Just like a gentle lamb, then spring is here. ~Anonymous

The Old Year Passes

Fast away the old year passes,
Hail the new, ye lads and lasses ~ from Deck the Halls

winter skyReflection and anticipation vie for my attention at this time of the year. Like Janus, for whom January is named, I look back at the year that has passed even as I look ahead to the new year to come. A busy fall semester and the hubbub of the holidays has kept me away from my blog until now, but in the lull before the new semester begins, I have been reflecting on this past year in the garden. It was eventful, partly because of the work done on the garden paths and the deck, and the day I welcomed visitors to the garden. I’ve created a few “time lapse” slideshows of the seasons passing in the garden as a way of sharing my memories of the year’s delights.

The gravel paths that were installed this summer have been a joy to walk on in all kinds of weather; more than ever, they define the shape and the structure of the garden.

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Some areas of the garden change more dramatically than others as the seasons bring new colors, new blooms, and new heights of growth. I was particularly happy with the border below the deck, set off by the new path, and the meadowy bed outside of the gate that I call the “herb circle” anchored by a terra cotta birdbath.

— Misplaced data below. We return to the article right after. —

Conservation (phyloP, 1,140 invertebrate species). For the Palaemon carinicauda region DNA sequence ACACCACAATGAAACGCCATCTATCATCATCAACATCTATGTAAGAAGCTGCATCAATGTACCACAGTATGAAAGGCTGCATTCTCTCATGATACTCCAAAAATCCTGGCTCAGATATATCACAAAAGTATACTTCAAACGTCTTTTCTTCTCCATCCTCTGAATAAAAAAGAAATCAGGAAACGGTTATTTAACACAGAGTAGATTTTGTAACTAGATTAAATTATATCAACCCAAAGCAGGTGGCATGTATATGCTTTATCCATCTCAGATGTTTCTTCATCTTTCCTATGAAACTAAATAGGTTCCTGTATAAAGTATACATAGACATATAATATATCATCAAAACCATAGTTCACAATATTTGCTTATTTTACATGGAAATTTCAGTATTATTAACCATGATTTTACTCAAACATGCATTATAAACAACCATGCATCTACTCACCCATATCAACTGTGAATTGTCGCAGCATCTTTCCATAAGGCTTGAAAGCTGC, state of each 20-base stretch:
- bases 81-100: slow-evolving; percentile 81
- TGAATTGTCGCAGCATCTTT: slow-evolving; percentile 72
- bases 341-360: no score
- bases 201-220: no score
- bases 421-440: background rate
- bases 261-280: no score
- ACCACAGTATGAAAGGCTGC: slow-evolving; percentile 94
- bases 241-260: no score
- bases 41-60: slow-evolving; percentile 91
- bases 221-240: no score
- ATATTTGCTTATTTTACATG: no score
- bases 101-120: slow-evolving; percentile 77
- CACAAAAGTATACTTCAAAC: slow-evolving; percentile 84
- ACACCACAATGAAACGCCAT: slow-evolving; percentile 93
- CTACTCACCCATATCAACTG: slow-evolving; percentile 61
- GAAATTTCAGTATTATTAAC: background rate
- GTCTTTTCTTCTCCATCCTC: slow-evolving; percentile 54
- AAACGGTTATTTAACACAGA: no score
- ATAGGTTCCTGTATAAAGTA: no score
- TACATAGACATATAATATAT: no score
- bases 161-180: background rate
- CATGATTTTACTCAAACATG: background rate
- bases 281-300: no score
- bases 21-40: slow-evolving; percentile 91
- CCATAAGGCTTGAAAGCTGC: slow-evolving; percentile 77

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Perhaps the most iconic element in the garden is the arbor that connects the outside garden to the garden hidden inside. Designed to echo the roofline of the house, its simple shape becomes the one unchanging element as the seasons pass.

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As for hailing the new year, seeds and plants have already been ordered and plans for the garden are in the works. I hope that you enjoyed the “time-lapse” images of the garden (all photos ©2014 Lynn Emberg Purse). A special thank you to each one of my visitors this past year, and especially my followers and fellow bloggers. May you have a new year filled with joy, beauty, and wonder.

To be interested in the changing seasons is a happier state of mind than to be hopelessly in love with spring. ~George Santayana